Whether you’re a parent hoping to devote more time to your children or a burned-out employee needing a break, you’ve probably dreamed of taking an extended period of time off from your job. But what gives many of us pause is this: How will we successfully reenter the workforce after a long break?
Fox Business Network anchor Cheryl Casone’s new book, “The Comeback: How Today’s Mom’s Can Reenter the Workplace Successfully,” tackles this topic, and while it’s targeted to moms, it has tons of great advice that pretty much anyone pondering a career comeback can follow. (21st Century Fox and News Corp, owner of The Wall Street Journal, were until mid-2013 part of the same company.)
Marketwatch talked to Casone to get her career comeback secrets:
MarketWatch: What is the biggest mistake people make when trying to make a career comeback?
Casone: Almost all the women I interviewed felt insecurity and guilt — those were their two mistakes. These are emotions that hold us back from our best self. Moms feel insecure because they think they have nothing to offer, and the opposite is true. Moms have organizational skills, patience, they are multi-taskers, motivated and they get the job done. Those are skills that are valuable to corporations, and companies are starting to see that.
The other issue is guilt. Moms felt guilty about going to work, that their child would suffer, that they would miss things, that if an emergency happened or there was trouble at school they wouldn’t be around. But the research shows that children of working moms — especially girls — are more successful, they make more money, they become managers. It’s about setting an example for your kids, setting an example for what they can be and achieve.
MarketWatch: People who have been out of the workforce for a while often feel they’re disconnected from those who work in the industry. How do you get back up to speed?
Casone: The best way to start is on social media: Twitter
, Instagram, Pinterest, LinkedIn
Reach out and reconnect with people you’ve known. Then, start liking and commenting on things they share and post. That puts you back in their mind.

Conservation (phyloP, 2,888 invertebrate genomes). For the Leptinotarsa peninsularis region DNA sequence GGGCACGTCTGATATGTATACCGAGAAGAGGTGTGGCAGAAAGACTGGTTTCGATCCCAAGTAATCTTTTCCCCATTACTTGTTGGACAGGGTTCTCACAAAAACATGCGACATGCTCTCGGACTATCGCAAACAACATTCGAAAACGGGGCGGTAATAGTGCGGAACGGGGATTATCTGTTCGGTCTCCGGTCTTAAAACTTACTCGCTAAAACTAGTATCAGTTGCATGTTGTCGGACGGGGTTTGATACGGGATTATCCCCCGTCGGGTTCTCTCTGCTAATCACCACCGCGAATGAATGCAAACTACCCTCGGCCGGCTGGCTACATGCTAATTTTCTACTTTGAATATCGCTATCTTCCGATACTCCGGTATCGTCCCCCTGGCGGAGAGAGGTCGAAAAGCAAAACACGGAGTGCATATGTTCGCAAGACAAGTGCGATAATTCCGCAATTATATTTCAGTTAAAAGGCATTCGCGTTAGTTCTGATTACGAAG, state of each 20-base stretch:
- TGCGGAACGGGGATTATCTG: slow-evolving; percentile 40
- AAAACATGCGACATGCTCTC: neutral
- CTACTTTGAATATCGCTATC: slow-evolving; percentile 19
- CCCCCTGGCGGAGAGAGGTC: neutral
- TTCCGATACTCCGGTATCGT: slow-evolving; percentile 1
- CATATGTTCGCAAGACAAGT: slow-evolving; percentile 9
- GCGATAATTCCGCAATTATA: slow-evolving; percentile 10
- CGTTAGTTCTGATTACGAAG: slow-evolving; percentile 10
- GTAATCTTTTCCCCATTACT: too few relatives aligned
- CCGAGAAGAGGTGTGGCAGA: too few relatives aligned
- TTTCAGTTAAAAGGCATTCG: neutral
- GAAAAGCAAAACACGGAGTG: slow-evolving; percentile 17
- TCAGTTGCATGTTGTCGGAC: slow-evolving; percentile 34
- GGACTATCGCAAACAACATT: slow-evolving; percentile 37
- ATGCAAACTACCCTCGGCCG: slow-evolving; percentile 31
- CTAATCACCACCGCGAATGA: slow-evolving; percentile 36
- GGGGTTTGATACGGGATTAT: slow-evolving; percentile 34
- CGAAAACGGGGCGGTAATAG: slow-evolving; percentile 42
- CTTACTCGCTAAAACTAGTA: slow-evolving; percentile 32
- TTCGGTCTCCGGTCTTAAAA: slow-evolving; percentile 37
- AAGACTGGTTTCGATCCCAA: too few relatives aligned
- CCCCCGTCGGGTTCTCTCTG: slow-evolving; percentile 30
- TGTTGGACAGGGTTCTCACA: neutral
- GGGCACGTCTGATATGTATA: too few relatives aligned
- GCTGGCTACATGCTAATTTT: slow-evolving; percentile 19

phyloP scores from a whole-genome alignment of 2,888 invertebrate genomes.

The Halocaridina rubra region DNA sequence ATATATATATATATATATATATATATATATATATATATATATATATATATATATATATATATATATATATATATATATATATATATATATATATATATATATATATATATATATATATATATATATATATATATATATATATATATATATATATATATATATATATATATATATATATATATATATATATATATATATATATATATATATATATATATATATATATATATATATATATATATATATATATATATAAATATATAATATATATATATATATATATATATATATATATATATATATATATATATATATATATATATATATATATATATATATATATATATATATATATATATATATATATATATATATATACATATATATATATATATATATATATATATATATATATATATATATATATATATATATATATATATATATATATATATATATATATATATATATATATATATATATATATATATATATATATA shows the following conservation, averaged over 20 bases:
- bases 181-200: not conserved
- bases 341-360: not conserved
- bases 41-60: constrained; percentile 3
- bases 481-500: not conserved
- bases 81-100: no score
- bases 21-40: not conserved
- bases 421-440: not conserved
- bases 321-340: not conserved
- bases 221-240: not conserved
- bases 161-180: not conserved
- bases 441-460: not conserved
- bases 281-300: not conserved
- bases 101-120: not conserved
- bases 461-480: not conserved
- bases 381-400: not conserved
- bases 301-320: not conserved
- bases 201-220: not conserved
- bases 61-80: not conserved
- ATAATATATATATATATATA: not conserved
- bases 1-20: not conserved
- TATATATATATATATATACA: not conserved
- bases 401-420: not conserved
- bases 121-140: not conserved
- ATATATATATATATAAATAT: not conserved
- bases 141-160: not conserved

MarketWatch: You talk about going beyond LinkedIn and formal networking events to meet people who can help you land a new job. What are some surprising places that you can network?
Casone: Once you figure out the job you want, start having a lot of conversations about it. Work it into everyday conversations at places like the playground, the doctor’s office, in moms group, at dinner with other parents, at the kids’ bake sale. Put it out there that you would like to do graphic design or marketing or real estate. You never know who is going to know someone. Most people get jobs from networking not from sending in a résumé. One woman I interviewed was talking to another mom on the soccer field and it turned out that the other mom’s husband was a VP of a company and ended up hiring her.
MarketWatch: How do you strategically time a career comeback?
Casone: You’ve got to have all your ducks in a row and be prepared before your comeback. You need to know what you want to do before you start the job hunt; you don’t just want to put together a generic résumé and go from there. You should be prepared for how to deal with childcare and commuting and how you’ll navigate the work day.
MarketWatch: What types of companies are more likely to hire a person who’s paused their career for a while?
Casone: Three sectors are doing this and there should be more: Law firms, technology companies and banks. I recently saw a study that diversity in the workplace — moms, minorities, older workers — was better for the bottom line. It’s better for the company if they have a better culture; this builds a culture that makes people more productive. Companies are starting to see this.
MarketWatch: What are the biggest résumé and LinkedIn mistakes you see people trying to make a career comeback make?
Casone: Don’t be cute. Don’t put things like “CEO of my family” or a cutesy title. On LinkedIn, don’t put a photo of you and the kids or something like that. The picture should be a professional one of just you.
MarketWatch: Should you explain the career gap on your résumé or LinkedIn profile?
b Highlight the other things you were doing during that gap. If you were volunteering, put it down and spin it. If you were part of a 10-person team that organized a budget, that could be 10 people who put together a bake sale. You have to really dig deep and find every example.